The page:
Blogs (28) >>
ECOOP 2016
Sun 17 - Fri 22 July 2016 Rome, Italy
Thu 21 Jul 2016 10:30 - 10:55 at Auditorium Loyola - Session 4 Chair(s): Sebastian Erdweg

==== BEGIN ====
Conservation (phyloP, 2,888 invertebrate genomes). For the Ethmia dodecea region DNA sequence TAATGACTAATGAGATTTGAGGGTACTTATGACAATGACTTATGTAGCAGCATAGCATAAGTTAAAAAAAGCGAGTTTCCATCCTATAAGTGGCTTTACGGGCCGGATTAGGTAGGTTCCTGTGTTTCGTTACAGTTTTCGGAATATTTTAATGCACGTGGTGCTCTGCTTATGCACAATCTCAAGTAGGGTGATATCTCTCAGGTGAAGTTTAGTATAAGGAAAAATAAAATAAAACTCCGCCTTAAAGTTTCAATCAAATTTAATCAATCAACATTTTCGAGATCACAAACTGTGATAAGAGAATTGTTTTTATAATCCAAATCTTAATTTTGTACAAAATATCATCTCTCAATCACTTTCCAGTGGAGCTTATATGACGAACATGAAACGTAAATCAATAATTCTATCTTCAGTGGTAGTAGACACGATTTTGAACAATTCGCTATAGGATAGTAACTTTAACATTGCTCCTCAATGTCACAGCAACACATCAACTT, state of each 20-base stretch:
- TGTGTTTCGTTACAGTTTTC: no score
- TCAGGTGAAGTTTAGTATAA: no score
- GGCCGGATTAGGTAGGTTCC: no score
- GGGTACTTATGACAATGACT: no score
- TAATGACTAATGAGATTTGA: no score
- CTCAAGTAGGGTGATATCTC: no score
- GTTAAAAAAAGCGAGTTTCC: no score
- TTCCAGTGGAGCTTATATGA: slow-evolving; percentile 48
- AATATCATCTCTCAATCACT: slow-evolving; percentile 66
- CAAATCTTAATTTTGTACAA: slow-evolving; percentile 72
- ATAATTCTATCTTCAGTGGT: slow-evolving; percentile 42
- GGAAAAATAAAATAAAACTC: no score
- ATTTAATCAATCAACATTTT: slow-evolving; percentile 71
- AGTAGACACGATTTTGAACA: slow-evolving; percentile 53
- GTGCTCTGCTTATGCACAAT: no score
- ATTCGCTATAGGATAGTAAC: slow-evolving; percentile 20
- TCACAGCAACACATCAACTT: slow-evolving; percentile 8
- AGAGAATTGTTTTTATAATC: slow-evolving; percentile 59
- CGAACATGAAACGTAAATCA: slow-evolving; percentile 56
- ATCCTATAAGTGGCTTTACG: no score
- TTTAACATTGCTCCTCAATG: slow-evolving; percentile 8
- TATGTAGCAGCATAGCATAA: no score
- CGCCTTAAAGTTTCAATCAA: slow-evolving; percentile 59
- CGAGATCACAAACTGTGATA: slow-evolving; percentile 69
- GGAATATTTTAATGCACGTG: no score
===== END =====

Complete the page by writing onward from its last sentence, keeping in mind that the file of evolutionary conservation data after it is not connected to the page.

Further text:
Variation is ubiquitous in software. Many applications can benefit from making this variation explicit, then manipulating and computing with it directly—a technique we call “variational programming”. This idea has been independently discovered in several application domains, such as efficiently analyzing and verifying software product lines, combining bounded and symbolic model-checking, and computing with alternative privacy profiles. Although these domains share similar core problems, and there are also many similarities in the solutions, there is no dedicated programming language support for variational programming. This makes the various implementations tedious, prone to errors, hard to maintain and reuse, and difficult to compare. In this paper we present a calculus that forms the basis of a programming language with explicit support for representing, manipulating, and computing with variation in programs and data. We illustrate how such a language can simplify the implementation of variational programming tasks. We present the syntax and semantics of the core calculus, a sound type system, and a type inference algorithm that produces principal types.